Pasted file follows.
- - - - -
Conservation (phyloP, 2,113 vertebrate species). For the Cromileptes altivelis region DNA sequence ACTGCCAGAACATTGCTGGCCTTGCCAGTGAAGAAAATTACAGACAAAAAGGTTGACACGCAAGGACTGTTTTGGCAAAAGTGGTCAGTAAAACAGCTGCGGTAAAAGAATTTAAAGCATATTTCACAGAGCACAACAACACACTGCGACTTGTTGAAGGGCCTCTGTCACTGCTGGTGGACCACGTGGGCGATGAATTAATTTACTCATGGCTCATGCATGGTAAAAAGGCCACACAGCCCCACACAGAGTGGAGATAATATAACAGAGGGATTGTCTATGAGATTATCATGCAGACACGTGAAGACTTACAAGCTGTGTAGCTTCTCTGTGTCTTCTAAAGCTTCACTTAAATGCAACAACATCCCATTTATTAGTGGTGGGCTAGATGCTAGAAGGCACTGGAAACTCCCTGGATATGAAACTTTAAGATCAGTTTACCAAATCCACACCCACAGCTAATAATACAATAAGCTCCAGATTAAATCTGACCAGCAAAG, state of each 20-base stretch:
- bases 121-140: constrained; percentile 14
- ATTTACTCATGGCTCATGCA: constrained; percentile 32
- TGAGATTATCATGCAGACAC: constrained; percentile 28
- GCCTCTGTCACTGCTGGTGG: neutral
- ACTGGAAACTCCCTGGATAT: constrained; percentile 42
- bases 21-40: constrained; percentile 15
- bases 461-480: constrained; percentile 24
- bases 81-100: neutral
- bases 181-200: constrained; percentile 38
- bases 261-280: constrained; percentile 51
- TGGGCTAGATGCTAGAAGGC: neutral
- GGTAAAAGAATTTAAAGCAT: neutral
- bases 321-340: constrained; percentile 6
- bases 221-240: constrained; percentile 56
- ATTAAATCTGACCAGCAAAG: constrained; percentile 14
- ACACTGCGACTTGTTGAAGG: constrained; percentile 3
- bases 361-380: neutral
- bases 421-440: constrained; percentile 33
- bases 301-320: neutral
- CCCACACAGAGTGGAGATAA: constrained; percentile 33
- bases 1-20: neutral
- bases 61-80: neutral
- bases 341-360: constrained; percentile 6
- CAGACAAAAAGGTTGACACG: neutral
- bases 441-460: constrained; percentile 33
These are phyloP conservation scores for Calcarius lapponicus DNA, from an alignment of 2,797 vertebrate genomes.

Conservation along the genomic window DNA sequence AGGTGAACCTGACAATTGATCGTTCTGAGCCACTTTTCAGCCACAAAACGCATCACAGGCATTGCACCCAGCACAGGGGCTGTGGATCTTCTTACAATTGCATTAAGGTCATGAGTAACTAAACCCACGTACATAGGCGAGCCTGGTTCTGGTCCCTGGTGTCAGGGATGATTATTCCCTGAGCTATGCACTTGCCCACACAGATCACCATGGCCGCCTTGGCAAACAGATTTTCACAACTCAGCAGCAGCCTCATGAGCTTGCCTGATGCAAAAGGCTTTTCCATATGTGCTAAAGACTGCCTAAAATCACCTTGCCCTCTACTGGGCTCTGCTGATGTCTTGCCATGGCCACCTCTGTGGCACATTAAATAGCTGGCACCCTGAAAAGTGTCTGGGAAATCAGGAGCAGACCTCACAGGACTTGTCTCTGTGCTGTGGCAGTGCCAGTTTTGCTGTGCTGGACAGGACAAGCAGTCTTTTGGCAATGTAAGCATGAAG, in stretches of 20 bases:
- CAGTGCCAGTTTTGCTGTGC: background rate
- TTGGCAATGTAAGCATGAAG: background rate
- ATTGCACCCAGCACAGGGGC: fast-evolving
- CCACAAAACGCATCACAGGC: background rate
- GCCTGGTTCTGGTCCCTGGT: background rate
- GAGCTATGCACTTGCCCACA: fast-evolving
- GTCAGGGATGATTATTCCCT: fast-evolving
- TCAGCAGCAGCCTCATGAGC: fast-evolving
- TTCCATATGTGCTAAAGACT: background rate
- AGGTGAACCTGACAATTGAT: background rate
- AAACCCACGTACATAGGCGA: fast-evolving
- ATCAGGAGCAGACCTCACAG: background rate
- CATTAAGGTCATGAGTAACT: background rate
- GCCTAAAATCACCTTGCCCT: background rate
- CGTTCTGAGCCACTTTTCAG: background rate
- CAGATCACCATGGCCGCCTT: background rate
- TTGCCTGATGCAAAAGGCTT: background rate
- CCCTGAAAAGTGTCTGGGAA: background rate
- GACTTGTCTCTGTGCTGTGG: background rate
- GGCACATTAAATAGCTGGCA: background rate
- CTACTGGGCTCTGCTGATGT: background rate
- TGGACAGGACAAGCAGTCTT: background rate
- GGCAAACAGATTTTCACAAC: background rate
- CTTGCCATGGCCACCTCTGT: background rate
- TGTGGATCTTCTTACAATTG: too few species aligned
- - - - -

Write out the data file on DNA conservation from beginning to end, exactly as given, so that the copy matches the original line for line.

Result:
Conservation (phyloP, 2,113 vertebrate species). For the Cromileptes altivelis region DNA sequence ACTGCCAGAACATTGCTGGCCTTGCCAGTGAAGAAAATTACAGACAAAAAGGTTGACACGCAAGGACTGTTTTGGCAAAAGTGGTCAGTAAAACAGCTGCGGTAAAAGAATTTAAAGCATATTTCACAGAGCACAACAACACACTGCGACTTGTTGAAGGGCCTCTGTCACTGCTGGTGGACCACGTGGGCGATGAATTAATTTACTCATGGCTCATGCATGGTAAAAAGGCCACACAGCCCCACACAGAGTGGAGATAATATAACAGAGGGATTGTCTATGAGATTATCATGCAGACACGTGAAGACTTACAAGCTGTGTAGCTTCTCTGTGTCTTCTAAAGCTTCACTTAAATGCAACAACATCCCATTTATTAGTGGTGGGCTAGATGCTAGAAGGCACTGGAAACTCCCTGGATATGAAACTTTAAGATCAGTTTACCAAATCCACACCCACAGCTAATAATACAATAAGCTCCAGATTAAATCTGACCAGCAAAG, state of each 20-base stretch:
- bases 121-140: constrained; percentile 14
- ATTTACTCATGGCTCATGCA: constrained; percentile 32
- TGAGATTATCATGCAGACAC: constrained; percentile 28
- GCCTCTGTCACTGCTGGTGG: neutral
- ACTGGAAACTCCCTGGATAT: constrained; percentile 42
- bases 21-40: constrained; percentile 15
- bases 461-480: constrained; percentile 24
- bases 81-100: neutral
- bases 181-200: constrained; percentile 38
- bases 261-280: constrained; percentile 51
- TGGGCTAGATGCTAGAAGGC: neutral
- GGTAAAAGAATTTAAAGCAT: neutral
- bases 321-340: constrained; percentile 6
- bases 221-240: constrained; percentile 56
- ATTAAATCTGACCAGCAAAG: constrained; percentile 14
- ACACTGCGACTTGTTGAAGG: constrained; percentile 3
- bases 361-380: neutral
- bases 421-440: constrained; percentile 33
- bases 301-320: neutral
- CCCACACAGAGTGGAGATAA: constrained; percentile 33
- bases 1-20: neutral
- bases 61-80: neutral
- bases 341-360: constrained; percentile 6
- CAGACAAAAAGGTTGACACG: neutral
- bases 441-460: constrained; percentile 33
These are phyloP conservation scores for Calcarius lapponicus DNA, from an alignment of 2,797 vertebrate genomes.

Conservation along the genomic window DNA sequence AGGTGAACCTGACAATTGATCGTTCTGAGCCACTTTTCAGCCACAAAACGCATCACAGGCATTGCACCCAGCACAGGGGCTGTGGATCTTCTTACAATTGCATTAAGGTCATGAGTAACTAAACCCACGTACATAGGCGAGCCTGGTTCTGGTCCCTGGTGTCAGGGATGATTATTCCCTGAGCTATGCACTTGCCCACACAGATCACCATGGCCGCCTTGGCAAACAGATTTTCACAACTCAGCAGCAGCCTCATGAGCTTGCCTGATGCAAAAGGCTTTTCCATATGTGCTAAAGACTGCCTAAAATCACCTTGCCCTCTACTGGGCTCTGCTGATGTCTTGCCATGGCCACCTCTGTGGCACATTAAATAGCTGGCACCCTGAAAAGTGTCTGGGAAATCAGGAGCAGACCTCACAGGACTTGTCTCTGTGCTGTGGCAGTGCCAGTTTTGCTGTGCTGGACAGGACAAGCAGTCTTTTGGCAATGTAAGCATGAAG, in stretches of 20 bases:
- CAGTGCCAGTTTTGCTGTGC: background rate
- TTGGCAATGTAAGCATGAAG: background rate
- ATTGCACCCAGCACAGGGGC: fast-evolving
- CCACAAAACGCATCACAGGC: background rate
- GCCTGGTTCTGGTCCCTGGT: background rate
- GAGCTATGCACTTGCCCACA: fast-evolving
- GTCAGGGATGATTATTCCCT: fast-evolving
- TCAGCAGCAGCCTCATGAGC: fast-evolving
- TTCCATATGTGCTAAAGACT: background rate
- AGGTGAACCTGACAATTGAT: background rate
- AAACCCACGTACATAGGCGA: fast-evolving
- ATCAGGAGCAGACCTCACAG: background rate
- CATTAAGGTCATGAGTAACT: background rate
- GCCTAAAATCACCTTGCCCT: background rate
- CGTTCTGAGCCACTTTTCAG: background rate
- CAGATCACCATGGCCGCCTT: background rate
- TTGCCTGATGCAAAAGGCTT: background rate
- CCCTGAAAAGTGTCTGGGAA: background rate
- GACTTGTCTCTGTGCTGTGG: background rate
- GGCACATTAAATAGCTGGCA: background rate
- CTACTGGGCTCTGCTGATGT: background rate
- TGGACAGGACAAGCAGTCTT: background rate
- GGCAAACAGATTTTCACAAC: background rate
- CTTGCCATGGCCACCTCTGT: background rate
- TGTGGATCTTCTTACAATTG: too few species aligned